Nearly 60 separate investigations into allegations of unlawful killing by British soldiers serving in Iraq have been dropped, the Ministry of Defence has revealed. The Iraq Historic Allegations Team decided it will not follow-up on 57 allegations of abuse alleged to have occurred between 2003-2009. A further case was stopped by the military's service prosecuting authority, the BBC said.
The news comes amid outrage over scores of instances of alleged abuse being reported by the families of Iraqis, only to be dropped later over a lack of evidence. Prime Minister David Cameron recently called for such "spurious" claims against British troops to be "stamped out".
So many false claims of abuse have been made against British soldiers that ministers have drawn up plans to restrict "no win, no fee" arrangements in the hope it will reduce the number of families coming forward with made-up or exaggerated allegations in the hope of receiving financial payouts. But lawyers have argued that such changes face impacting on justice as several such allegations of abuse were later proven to be true.
The Iraq Historic Allegations Team says it is currently investigating 1,300 allegations of abuse by British soldiers against Iraqi civilians. The claims range from murder to minor assault.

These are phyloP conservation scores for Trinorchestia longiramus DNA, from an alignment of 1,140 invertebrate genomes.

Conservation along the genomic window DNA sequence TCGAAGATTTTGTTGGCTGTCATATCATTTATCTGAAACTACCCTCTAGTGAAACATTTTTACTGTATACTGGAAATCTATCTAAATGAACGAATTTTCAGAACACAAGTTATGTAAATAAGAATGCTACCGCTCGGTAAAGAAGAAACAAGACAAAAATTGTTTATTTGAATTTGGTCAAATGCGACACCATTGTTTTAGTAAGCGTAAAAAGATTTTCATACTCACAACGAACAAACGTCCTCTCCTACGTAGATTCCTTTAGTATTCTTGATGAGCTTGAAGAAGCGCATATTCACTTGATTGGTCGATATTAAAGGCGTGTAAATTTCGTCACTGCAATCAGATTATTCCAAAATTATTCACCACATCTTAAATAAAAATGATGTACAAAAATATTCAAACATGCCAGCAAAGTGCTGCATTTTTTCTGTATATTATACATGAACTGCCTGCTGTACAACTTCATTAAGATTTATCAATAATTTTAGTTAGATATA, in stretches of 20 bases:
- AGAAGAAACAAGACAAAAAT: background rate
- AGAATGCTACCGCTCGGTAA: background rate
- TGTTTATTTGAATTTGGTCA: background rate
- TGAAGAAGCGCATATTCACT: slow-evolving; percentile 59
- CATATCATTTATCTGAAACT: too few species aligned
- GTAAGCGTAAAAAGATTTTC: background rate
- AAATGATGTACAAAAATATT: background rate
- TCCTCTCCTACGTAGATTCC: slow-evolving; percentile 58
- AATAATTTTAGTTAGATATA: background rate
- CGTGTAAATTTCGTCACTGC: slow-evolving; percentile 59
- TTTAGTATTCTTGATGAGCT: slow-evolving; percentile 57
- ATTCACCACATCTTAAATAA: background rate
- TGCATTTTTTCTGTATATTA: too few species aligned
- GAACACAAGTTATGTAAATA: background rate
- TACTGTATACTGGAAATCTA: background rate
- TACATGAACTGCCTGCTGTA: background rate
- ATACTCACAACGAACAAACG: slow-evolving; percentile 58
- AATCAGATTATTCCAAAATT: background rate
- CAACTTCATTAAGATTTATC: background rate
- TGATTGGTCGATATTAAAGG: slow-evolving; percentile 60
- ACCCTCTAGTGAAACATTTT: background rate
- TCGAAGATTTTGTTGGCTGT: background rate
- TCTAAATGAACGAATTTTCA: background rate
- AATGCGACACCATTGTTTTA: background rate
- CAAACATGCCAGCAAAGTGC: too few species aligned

Earlier this month, nearly 300 Britons who served in Iraq were contacted by investigators looking into allegations of war crimes, the Guardian reported. Some were interrogated about the alleged abuse while standing on their doorsteps.
Conservative MP Richard Benyon, a member of the Commons defence select committee, said innocent veterans were enduring an "intolerable burden". He told the Sun, which reported the decision to drop the investigations: "It's an intolerable burden for people who have served their country well to face this knowing they're innocent."
The army's former chief legal adviser in Iraq Lt Col Nicholas Mercer argued against the crackdown on claims, however, arguing that it was wrong to brand those working on behalf of the claimants as "money grabbing lawyers". The cases being investigated were of "very high importance" and had already raised serious issues around the abuse of detainees in Iraq and Afghanistan.